completion of the repairs we spent the remainder of the year hauling
supplies to Vietnam from Taiwan and Okinawa. We continued to perform
these duties until 1969 when the inevitable happened; decommissioned
for the final time.
Now, that you know where I originated from
let me explain what my function is according to naval tradition:
Before the advent of the chronometer, time at sea
was measured by the trickle of sand through a half - hour glass. One
of the ship's boys had the duty of watching the glass and turning it
when the sand had run out. When he turned the glass, he struck the
bell as a signal that he had performed this vital function. From
this ringing of the bell as the glass was turned evolved the
tradition of striking the bell once at the end of the first half
hour of a four hour watch, twice after the first hour, etc., until
eight bells marked the end of the four hour watch. The process was
repeated for the succeeding watches. This age-old practice of
sounding the bell on the hour and half hour has its place in the
nuclear and missile oriented United States Navy at the dawn of the
Twenty-First Century, regulating daily routine, just as it did on
our historic vessels under sail in the late Eighteenth Century.
Safety and Communication
The sounding of a ship's bell found
a natural application as a warning signal to other vessels in poor
visibility and fog. In 1676 one Henry Teonage serving as a chaplain
in the British Mediterranean Fleet recorded, "…so great a fog that
we were fain to ring our bells, beat drums, and fire muskets often
to keep us from falling foul one upon another." Ringing a ship's
bell in fog became customary. In 1858, British Naval Regulations
made it mandatory in that function. Today, maritime law requires all
ships to carry an efficient bell.
Navy Ceremonies and Events
The bell is used to signal the presence of important persons. When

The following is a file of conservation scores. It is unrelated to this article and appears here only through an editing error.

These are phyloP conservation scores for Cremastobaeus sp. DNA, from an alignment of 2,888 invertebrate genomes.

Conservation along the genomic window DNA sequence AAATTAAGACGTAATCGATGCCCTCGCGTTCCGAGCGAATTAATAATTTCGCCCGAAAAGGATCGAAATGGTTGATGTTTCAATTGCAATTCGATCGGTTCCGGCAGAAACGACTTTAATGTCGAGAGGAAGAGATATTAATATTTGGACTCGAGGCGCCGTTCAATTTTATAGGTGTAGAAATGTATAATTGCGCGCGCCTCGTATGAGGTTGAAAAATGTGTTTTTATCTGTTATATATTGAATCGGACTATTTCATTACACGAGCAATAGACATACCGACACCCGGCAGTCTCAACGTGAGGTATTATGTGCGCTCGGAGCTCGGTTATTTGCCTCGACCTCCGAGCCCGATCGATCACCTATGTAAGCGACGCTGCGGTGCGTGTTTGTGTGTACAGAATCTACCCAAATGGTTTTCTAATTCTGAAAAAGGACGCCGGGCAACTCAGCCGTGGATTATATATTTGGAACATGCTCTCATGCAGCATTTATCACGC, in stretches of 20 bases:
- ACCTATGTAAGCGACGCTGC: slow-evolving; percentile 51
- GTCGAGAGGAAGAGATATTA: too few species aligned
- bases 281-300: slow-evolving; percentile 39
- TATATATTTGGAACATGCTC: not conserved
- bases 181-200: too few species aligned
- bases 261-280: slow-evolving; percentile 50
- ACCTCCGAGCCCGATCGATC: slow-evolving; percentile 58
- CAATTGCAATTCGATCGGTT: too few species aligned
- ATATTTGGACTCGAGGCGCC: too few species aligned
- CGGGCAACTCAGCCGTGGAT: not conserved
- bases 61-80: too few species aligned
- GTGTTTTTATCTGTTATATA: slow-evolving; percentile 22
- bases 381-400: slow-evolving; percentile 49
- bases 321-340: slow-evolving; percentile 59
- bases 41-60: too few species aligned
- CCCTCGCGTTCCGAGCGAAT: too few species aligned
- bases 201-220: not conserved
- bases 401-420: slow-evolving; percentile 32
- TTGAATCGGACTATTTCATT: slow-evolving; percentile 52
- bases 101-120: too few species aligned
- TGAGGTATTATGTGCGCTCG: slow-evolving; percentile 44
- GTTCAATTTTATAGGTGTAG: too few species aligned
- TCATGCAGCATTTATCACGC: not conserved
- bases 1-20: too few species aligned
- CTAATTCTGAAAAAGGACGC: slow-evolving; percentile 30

the ship's captain, a flag officer, or other important person
arrives or departs, watch standers make an announcement to the ship
and ring the bell. This tradition extends to major naval command
transitions, often held aboard vessels associated with the command.
Bells In Religious Ceremonies
The bell's connection to
religious origins continues. Originating in the British Royal Navy,
it is a custom to baptize a child under the ship's bell; sometimes
the bell is used as a christening bowl, filled with water for the
ceremony. Once the baptism is completed, the child's name may be
inscribed inside the bell. The bell remains with the ship while in
service and with the Department of the Navy after decommissioning.
In this way, an invisible tie is created between the country, the
ship and its citizens. Bells have been loaned or provided to
churches as memorials to those vessels; this practice has been
discontinued in favor of displaying bells with namesake states or
municipalities, with museums, and with naval commands and newer
the bell is maintained by the ship's cook, while the ship's whistle
is maintained by the ship's bugler. In actual practice, the bell is
maintained by a person of the ship's division charged with the
upkeep of that part of the ship where the bell is located. In such a
case a deck seaman or quartermaster striker or signalman striker may
have the bell-shining duty.
To Me, The Bell of USS Luzerne County
There you have it; where I came from and
traditionally what my function is. As mentioned in the beginning I
have been here since 1999. As I recall, the last time anyone heard
my ring was during a memorial service honoring those first
responders and people we lost during the 9/11 attack on the Twin
Towers in New York. Since then I’ve been silent. Still standing
watch. Still weathering the heat and cold. Awaiting another time to
Editor’s note: Information for this article was
obtained from the
The U.S. Marines |
Marines - The Few, The Proud |
U.S. Marines Gifts |
U.S. Marine Corps